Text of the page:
In search of Cité-Duits, Limburg’s underground language
In a corner of Limburg, a local language emerged in the 1930s; it’s still spoken by a handful of former coalminers and is the focus of new research
Documenting a dying language
“Cité-Duits was – and to some extent still is – the language I spoke with my friends,” he says. “Not at home, that wasn’t allowed. My father insisted that we speak impeccable German in his presence.”
The discovery of coal beneath Limburg in 1901 changed the previously sparsely populated region forever, as rapid industrial development brought migrants from all over Europe and the Mediterranean to the mines.
While the post-war migration of workers from countries bordering the Mediterranean is well-known, previous migration waves have largely been forgotten. But they left their traces.
One of them is a linguistic curiosity: Cité-Duits (Cité-German), a local language only spoken in Tuinwijk. The neighbourhood is also known as the Cité, a miners’ quarter in the village of Eisden, now part of Maasmechelen.
In the beginning, the Limburg mines drew their labour force from the local population and from Wallonia, where coal mining had taken off much earlier. But Eisden was an exception.
Bordering the river Meuse, which constitutes the border with the Netherlands, Eisden had no hinterland in which to find potential miners. So the Eisden mines depended on foreign labour from the get-go.
Cité-Duits is an element in a wide-ranging story of early migration, but we learned it on the streets and in the mines without a thought
Recruiters swarmed Central and Eastern Europe to find skilled workers, focusing on regions where mines were already established. Many of them came from the countries of the former Austro-Hungarian Empire, like Kohlbacher’s father, who arrived in Eisden with his family in 1925.
Despite their diverse ethnicities, most of these immigrants from Hungary, Slovenia, Silesia and elsewhere had at least a rudimentary knowledge of German. The language was used for administration and the military in the Austro-Hungarian Empire.
It proved a base for a common language, while gaps were filled with the Limburg dialect, Dutch terms and words from all over Eastern and Central Europe. And so Cité-Duits was born.
“Cité-Duits is an element in a wide-ranging story of early migration,” explains Kohlbacher (pictured above). “But we learned it on the streets and in the mines without a thought.”
Filling in the gaps
The process of acquiring the language was very fluid. Speakers found their own solutions to gaps. If someone didn’t know a certain word, they would use the corresponding one from their mother tongue.
“That’s why Cité-Duits is full of words from Hungarian, Polish and so on. It was a hyper-local language. Even within the Cité, there were differences. Quite often it was the big mouths who introduced new elements. To an outsider, it might have sounded like German; but it certainly wasn’t.”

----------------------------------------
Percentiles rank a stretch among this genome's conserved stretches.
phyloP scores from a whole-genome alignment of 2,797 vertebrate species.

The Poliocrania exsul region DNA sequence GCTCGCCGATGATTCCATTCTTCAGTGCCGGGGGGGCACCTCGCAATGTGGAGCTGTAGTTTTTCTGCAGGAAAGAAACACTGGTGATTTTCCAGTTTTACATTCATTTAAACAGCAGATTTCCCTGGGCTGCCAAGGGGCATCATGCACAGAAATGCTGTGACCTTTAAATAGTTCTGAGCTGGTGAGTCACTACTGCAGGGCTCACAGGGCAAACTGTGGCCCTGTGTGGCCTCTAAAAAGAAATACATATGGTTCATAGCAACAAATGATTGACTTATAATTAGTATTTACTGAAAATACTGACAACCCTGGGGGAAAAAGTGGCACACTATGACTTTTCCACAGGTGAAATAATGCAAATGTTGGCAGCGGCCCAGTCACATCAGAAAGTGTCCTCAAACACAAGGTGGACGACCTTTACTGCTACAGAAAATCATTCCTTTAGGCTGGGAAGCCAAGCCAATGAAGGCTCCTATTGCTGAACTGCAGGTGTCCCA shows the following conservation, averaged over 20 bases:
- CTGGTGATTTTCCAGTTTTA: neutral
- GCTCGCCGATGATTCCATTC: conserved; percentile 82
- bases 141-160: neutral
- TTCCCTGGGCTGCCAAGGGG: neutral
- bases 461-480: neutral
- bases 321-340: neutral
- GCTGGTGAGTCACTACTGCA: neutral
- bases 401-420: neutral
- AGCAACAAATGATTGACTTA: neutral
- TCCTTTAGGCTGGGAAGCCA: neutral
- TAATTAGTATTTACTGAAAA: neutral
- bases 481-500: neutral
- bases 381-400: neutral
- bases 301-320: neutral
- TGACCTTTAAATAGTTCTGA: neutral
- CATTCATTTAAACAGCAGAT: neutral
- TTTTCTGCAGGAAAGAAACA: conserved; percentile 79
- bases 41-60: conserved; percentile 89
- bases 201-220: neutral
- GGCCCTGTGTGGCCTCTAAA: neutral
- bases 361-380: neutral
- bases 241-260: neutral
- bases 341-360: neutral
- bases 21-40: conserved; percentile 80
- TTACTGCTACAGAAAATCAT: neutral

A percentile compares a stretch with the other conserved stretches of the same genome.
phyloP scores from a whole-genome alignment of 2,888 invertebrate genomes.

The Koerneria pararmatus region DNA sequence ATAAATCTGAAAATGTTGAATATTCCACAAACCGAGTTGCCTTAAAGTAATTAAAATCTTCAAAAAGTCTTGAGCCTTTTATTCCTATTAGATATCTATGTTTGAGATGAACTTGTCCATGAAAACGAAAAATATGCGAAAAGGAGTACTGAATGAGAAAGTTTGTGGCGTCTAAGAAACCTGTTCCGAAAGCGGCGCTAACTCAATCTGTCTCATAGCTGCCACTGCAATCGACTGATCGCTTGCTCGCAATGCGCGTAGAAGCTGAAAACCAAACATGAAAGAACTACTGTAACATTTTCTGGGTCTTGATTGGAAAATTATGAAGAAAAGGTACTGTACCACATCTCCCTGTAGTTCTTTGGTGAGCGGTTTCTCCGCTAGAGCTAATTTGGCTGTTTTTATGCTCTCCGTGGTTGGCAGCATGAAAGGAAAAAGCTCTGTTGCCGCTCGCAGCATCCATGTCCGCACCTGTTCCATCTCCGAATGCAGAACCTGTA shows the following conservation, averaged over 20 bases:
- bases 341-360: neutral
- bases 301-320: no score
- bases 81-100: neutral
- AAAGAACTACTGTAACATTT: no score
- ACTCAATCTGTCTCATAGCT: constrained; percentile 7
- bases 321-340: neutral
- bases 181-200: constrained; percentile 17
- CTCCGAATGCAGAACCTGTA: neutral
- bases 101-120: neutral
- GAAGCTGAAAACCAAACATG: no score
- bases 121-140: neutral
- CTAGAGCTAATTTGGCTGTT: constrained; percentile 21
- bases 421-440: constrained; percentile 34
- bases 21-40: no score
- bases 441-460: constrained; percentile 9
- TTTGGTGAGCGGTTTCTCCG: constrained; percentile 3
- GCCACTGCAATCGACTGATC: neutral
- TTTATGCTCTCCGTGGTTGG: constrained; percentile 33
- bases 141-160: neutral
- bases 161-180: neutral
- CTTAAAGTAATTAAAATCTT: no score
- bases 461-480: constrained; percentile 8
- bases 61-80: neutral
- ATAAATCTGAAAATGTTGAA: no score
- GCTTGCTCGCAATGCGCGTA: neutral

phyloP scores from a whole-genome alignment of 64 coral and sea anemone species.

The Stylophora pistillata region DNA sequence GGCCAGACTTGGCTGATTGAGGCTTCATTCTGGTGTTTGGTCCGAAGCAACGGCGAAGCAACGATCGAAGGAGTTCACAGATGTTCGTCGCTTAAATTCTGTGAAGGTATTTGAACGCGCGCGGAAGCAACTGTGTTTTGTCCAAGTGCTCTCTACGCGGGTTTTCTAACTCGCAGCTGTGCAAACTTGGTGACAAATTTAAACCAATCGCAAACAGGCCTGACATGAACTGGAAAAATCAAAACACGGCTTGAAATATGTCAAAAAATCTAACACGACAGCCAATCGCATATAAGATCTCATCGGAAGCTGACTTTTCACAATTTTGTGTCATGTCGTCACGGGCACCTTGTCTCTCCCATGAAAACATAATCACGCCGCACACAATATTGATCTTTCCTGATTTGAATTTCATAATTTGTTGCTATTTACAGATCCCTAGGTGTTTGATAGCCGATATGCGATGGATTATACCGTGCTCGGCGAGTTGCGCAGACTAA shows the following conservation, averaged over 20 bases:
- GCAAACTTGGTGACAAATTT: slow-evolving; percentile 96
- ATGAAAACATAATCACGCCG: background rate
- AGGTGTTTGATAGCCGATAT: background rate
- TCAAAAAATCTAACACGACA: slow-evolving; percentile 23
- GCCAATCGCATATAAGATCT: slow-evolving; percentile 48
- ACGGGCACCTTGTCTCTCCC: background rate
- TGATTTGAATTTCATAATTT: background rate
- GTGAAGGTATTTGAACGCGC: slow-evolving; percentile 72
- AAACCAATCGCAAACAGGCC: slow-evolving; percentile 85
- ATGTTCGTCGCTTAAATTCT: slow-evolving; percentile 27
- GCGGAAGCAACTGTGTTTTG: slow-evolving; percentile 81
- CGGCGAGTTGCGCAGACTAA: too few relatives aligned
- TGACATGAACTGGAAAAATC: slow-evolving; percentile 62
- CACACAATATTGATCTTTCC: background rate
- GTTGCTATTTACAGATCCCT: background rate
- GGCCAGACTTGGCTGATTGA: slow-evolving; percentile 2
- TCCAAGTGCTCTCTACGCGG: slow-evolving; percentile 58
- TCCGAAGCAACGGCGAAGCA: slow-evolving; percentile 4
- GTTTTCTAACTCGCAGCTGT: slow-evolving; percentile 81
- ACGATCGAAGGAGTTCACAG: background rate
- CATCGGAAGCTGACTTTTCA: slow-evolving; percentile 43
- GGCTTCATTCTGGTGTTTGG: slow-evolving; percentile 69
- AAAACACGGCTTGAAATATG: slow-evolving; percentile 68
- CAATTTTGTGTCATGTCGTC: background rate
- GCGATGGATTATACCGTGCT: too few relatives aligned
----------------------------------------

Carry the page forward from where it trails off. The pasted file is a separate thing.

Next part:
For example, during the Second World War, an American reconnaissance plane used to take off from a local airfield. Kohlbacher: “My Polish friend called it a pasjakonnik, and it wasn’t until much later that I learned that actually means ‘grasshopper’ in Polish.”
Or they would say Past auf, du stats auf mein tenen (“Look out, you’re standing on my toes”), which sounds German, but tenen is a Dutch word.
Handful of speakers
Cité-Duits has always existed under the radar, and it’s only recently that linguistics have begun to study it. And just in time, because there are only a handful of speakers left.
Nantke Pecht, a PhD student at Maastricht University, is carrying out research into the language. “I find it hard to describe how it sounds,” she says. “It’s somewhere between German dialects and Flemish, but it differs from both languages. The name Cité-Duits was given to the language by the speakers themselves, but I wouldn’t label it as mostly German.”
She describes Cité-Duits as a mixed language that originated from a very specific social constellation. “There are a lot of elements where the origin is unclear: The roots of many words and some syntactical structures cannot be brought down to a defined language of origin. Many words derive from German, but some structures can’t be found in German or in Dutch.”
We meet regularly with the last remaining speakers, but each of us is over 70. The language will disappear with us
The reason Cité-Duits did not spread to other mining areas has to do with the neighbourhood’s relatively isolated position, Pecht explains. “The miners had very little contact with the other villagers, and the mine provided everything, including a church, schools and leisure activities. It had to do with identity as well. By speaking a language only known to themselves, the miners from Eisden constructed a separate identity.”
Kohlbacher is pleased with the recent attention Cité-Duits has received. “It’s a dying language,” he says. “Cité-Duits has never been passed on to younger generations. It wouldn’t be possible, because there’s no grammar, no formal structure to be taught.”
After the Second World War, he continues, “new groups of people migrated to the region with no connection to German at all. We meet regularly with the last remaining Cité-Duits speakers, but we’re all over 70. The language will disappear with us. With these new studies, at least some accounts will survive in the archives.”
Photo: Jan Kohlbacher in the Miners House Museum in Eisden. The house, built in 1925, was once home to two mining families from Slovenia
©Ulli Kohlbacher/Ludo Coenen